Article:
NHS Walk-In Centre Medical Negligence
How To Claim Compensation For Walk-In Centre Medical Negligence
An NHS walk-in centre is a clinic where anyone can go to receive medical treatment without having booked an appointment, even if they are not registered with a GP. When you are being treated by a medical practitioner you are owed a duty of care. Therefore if you are injured because of walk-in centre medical negligence or your condition is made worse, you may be eligible to make a medical negligence claim for compensation.
If you have been harmed because of NHS walk-in centre clinical negligence, call Legal Expert today to see if you are eligible to claim. If you have legitimate grounds to claim, we will provide you with an experienced medical negligence solicitor to handle your claim.
Select A Section
- A Guide To NHS Walk-In Centre Medical Negligence Claims
- What Is Walk-In Centre Medical Negligence?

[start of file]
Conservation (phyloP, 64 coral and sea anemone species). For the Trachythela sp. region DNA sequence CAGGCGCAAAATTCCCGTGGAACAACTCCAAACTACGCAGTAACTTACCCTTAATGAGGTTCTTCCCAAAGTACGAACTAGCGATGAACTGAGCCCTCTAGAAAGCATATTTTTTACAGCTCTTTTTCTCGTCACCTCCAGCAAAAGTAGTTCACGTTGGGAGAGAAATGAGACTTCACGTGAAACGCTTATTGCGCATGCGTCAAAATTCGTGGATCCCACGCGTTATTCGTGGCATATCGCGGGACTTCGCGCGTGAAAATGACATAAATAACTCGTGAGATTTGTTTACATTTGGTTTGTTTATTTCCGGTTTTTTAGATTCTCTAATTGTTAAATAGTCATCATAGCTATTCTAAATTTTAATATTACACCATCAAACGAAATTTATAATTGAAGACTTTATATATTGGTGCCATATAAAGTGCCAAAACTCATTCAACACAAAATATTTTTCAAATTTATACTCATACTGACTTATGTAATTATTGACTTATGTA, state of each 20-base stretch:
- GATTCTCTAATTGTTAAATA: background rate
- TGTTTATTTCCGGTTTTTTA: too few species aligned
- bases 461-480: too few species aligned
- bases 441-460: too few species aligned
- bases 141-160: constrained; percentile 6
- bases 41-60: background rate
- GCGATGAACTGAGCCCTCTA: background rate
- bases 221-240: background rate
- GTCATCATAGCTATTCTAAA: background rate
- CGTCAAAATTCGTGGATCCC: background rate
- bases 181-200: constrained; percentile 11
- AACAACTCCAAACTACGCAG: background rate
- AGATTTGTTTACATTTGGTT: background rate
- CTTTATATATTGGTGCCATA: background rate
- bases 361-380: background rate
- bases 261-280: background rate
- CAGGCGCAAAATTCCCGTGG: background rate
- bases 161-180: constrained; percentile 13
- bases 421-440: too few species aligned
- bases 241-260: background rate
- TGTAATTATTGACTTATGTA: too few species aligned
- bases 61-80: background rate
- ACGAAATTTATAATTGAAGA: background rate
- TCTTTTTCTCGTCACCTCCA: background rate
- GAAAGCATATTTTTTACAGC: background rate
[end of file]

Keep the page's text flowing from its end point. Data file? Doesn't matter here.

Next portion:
- Medical Conditions which Could Be Treated In A Walk-In Clinic
- How To Find An NHS Walk-In Centre In Your Area?
- Can Anyone Use An NHS Walk-In Centre?
- NHS Walk-In Centre Complaints Guide
- Common Clinical Errors Which Could Happen In An NHS Walk-In Centre
- NHS Walk-In Centre Minor Injuries
- Walk-In Centre And Clinic Acquired Infections
- Types Of Medical Negligence By A Walk-In Centre You Could Claim For
- Duty Of Care Owed By Walk-In Clinic Nursing Staff And Doctors
- Top Private Providers Of Walk-In Centres
- NHS Walk-In Centre Medical Negligence Compensation Calculator
- No Win No Fee Walk-In Centre Medical Negligence
- We’re Here To Listen
- Need More Help
Many people go to a GP for medical treatment when they are injured or ill. However, some people may choose to use an NHS walk-in centre instead.
What is an NHS walk-in centre or walk-in clinic? It is a clinic run by the NHS where a member of the public can get same-day treatment without making an appointment. Some NHS walk-in centres are staffed entirely by nurses and some also have GPs or other doctors.
Reasons for using a walk-in centre can include the following: